2. CalsPals

    January 24, 2020 at 7:43 am

    Remember hearing lots of banging trash cans in that first blow out by the Astros, heard they replaced them w/rubber trash cans the next night…do we really need another older Davis that can’t hit, I think it’s funny we keep signing guys that Elias & Hyde we’re familiar with while with other teams…MAYBE one them them will catch lightning in a bottle…go O’s…

  3. Orial

    January 24, 2020 at 8:36 am

    Rich I tabbed Ruiz as my “breakout player of the Year” in one of your earlier columns so we’ll see. Seems we’ve been hearing that line–“no IF prospects at upper level” for too long. Finished reading(per your recomendation) “When The Crowd Didn’t Roar” and yes saw where you were mentioned in it. Very poignant/disturbing. I don’t expect you to opine at this moment but chance you could entail your feelings about that day and going forward? I realize it’s a very political/social issue so not sure what kind of restraints you’d be under.

    • Rich Dubroff

      January 24, 2020 at 8:56 am

      Orial, any restraints on my commentary are self-imposed. I think my feelings about the affair were adequately explained in the book. I keep away from political issues in the blog, but if you follow me on Twitter, I made a pointed reference to crime in the area surrounding the stadium yesterday.

      • Birdman

        January 24, 2020 at 5:01 pm

        Rich, I think you are probably correct that the area immediately surrounding the stadium isn’t significantly more dangerous than it was 10 or 20 years ago. But perceptions matter, and I think that many folks in the suburbs (where most of the Orioles attendance originates) do have the perception that downtown Baltimore is a more dangerous place than it used to be.

        To some extent, this is a “chicken and the egg” problem for the Orioles. As the product on the field has deteriorated, attendance has dropped, and as attendance drops people feel even more uneasy going downtown. The phrase “safety in numbers” applies here. If you are among 30,000 or 40,000 people driving in, parking, and walking to and from the stadium for an Orioles game (or 70,000 for a Ravens game), most fans feel more secure (especially at night) than when the crowd is 10,000.

  4. Bman

    January 24, 2020 at 9:01 am

    I don’t get the lack of depth moves for 3B. Maybe they’re planning Nunez there too? Ruiz is okay, maybe he’ll have a breakout year, or maybe it will be like last year again. He hasn’t shown that much yet.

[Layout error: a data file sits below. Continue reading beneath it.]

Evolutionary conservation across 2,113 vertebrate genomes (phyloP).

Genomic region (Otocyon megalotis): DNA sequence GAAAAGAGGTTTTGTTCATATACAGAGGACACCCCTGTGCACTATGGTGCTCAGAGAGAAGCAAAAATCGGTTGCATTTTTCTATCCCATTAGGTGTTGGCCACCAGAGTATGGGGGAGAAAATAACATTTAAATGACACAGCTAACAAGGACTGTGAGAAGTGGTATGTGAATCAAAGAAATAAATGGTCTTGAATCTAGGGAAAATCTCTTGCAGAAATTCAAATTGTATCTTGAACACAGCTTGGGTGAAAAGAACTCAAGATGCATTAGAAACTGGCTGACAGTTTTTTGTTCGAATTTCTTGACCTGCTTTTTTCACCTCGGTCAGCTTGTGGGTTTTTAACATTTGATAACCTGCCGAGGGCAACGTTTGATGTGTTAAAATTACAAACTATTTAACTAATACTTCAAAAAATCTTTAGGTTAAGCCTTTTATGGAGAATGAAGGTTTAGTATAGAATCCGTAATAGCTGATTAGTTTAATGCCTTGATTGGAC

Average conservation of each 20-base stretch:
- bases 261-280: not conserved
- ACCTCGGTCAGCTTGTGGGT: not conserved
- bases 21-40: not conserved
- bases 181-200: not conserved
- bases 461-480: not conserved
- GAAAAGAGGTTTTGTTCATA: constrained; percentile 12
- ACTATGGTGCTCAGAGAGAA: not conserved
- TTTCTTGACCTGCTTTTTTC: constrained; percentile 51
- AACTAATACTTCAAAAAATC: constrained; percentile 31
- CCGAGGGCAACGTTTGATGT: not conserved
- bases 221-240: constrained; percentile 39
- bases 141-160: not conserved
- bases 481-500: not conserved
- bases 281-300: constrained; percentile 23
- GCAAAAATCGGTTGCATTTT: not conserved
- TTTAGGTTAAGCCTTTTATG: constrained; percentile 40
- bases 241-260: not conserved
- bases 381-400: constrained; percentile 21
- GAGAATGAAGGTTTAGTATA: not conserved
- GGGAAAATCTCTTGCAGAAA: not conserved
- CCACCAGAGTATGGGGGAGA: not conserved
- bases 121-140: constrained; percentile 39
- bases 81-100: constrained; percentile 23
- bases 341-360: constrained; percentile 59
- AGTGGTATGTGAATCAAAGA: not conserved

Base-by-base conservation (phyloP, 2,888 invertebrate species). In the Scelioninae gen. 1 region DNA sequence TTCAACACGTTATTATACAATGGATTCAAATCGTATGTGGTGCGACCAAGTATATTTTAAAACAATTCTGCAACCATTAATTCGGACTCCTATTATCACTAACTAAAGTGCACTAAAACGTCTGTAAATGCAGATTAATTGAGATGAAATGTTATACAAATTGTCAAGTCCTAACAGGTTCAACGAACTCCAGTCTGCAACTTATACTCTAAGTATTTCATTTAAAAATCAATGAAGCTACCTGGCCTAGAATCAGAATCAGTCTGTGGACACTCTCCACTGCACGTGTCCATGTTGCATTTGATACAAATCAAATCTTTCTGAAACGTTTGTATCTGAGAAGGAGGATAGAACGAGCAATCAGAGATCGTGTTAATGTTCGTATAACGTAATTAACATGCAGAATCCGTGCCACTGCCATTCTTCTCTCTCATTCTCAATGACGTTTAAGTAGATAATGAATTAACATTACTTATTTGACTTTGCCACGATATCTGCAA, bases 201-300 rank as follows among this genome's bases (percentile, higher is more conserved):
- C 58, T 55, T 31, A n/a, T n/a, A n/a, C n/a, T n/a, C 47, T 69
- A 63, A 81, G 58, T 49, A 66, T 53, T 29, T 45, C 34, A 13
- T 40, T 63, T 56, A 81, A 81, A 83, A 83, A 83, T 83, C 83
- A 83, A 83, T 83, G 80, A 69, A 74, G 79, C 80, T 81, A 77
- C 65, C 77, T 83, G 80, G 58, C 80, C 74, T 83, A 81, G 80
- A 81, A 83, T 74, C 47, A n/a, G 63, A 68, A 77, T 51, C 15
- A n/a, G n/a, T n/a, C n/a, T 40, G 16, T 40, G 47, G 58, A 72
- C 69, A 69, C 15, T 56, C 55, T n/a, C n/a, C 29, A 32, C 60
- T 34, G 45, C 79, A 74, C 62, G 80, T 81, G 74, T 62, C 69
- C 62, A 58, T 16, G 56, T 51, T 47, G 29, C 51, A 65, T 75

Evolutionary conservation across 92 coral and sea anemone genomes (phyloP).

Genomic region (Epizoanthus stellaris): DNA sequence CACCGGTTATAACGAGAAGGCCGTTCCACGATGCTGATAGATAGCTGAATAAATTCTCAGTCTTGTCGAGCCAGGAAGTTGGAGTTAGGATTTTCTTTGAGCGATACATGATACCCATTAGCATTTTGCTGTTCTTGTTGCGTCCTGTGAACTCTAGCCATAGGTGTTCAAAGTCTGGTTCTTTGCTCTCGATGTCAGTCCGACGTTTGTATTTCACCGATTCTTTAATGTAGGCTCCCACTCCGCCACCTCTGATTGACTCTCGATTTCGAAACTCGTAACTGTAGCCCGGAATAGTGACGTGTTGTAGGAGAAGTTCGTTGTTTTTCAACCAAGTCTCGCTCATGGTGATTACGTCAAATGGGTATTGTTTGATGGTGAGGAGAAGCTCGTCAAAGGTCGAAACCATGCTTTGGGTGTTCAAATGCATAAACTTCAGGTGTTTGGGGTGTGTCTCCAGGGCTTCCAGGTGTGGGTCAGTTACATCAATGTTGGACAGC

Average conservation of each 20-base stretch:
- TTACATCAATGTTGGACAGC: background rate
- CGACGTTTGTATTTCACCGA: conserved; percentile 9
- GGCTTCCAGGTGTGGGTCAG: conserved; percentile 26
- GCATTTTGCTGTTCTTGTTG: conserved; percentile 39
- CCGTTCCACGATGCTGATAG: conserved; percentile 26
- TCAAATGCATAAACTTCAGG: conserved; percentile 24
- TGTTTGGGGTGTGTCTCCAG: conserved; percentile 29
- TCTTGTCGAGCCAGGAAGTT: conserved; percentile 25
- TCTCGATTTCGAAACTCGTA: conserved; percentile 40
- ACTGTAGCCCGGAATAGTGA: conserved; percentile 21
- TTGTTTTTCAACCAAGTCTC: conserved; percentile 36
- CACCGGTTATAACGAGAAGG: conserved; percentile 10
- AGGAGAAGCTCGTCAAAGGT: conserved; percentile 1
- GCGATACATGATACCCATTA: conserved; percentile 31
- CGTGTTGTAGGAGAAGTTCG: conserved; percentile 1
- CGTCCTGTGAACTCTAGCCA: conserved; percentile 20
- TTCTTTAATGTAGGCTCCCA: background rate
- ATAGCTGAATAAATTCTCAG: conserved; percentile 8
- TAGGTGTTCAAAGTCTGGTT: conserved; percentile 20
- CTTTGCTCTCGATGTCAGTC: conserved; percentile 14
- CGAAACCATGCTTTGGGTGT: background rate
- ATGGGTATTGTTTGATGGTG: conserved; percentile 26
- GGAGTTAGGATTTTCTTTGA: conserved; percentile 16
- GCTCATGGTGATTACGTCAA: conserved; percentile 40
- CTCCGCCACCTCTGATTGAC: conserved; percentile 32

• Rich Dubroff

      January 24, 2020 at 9:10 am

      I think third base is far down the priority list, Bman.

    • whiterose

      January 24, 2020 at 2:38 pm

      They need a head count for Sunday SABR event. So dont just show up without notifying Dick O’Keefe.
      I can give contact info if anyone needs it.

  5. Raymo

    January 24, 2020 at 1:27 pm

    The SABR meeting sounds like fun. I presume that the sentiment of your speech can be summed up in one word: dismal.

    • Rich Dubroff

      January 24, 2020 at 2:54 pm

      I look forward to seeing you there, Raymo.

  6. dlgruber1

    January 24, 2020 at 2:18 pm

    The O’s keep signing veteran roster fillers. In your estimation, when do you believe they’ll become competitive again? Also, is there any early word on who they’re looking at in 1st round with the #2 pick this year?

    • Rich Dubroff

      January 24, 2020 at 6:04 pm

      I think they should show signs of improvement by 2021 and take another step by 2022.

    • Rich Dubroff

      January 24, 2020 at 6:05 pm

      My guess, dl, is that they’ll go for a college pitcher this time. Lots of time to mull that over.

  7. NormOs

    January 24, 2020 at 8:09 pm

    Ruiz back at Third so that means the “Rebuild” hasn’t started yet, right? “Show signs of improvement by 2021/22. Does that mean “only” 100 losses, that would be a big improvement.

    • WorldlyView

      January 25, 2020 at 5:40 pm

      If I am correct that the O’s will comfortably set a major league record this year for losses in a season, a mere 100 losses in 2021 would indeed, in relative terms, be a “big improvement.” And it is quite possible that the collective ERA for starting pitchers this year will soar to a new all-time high.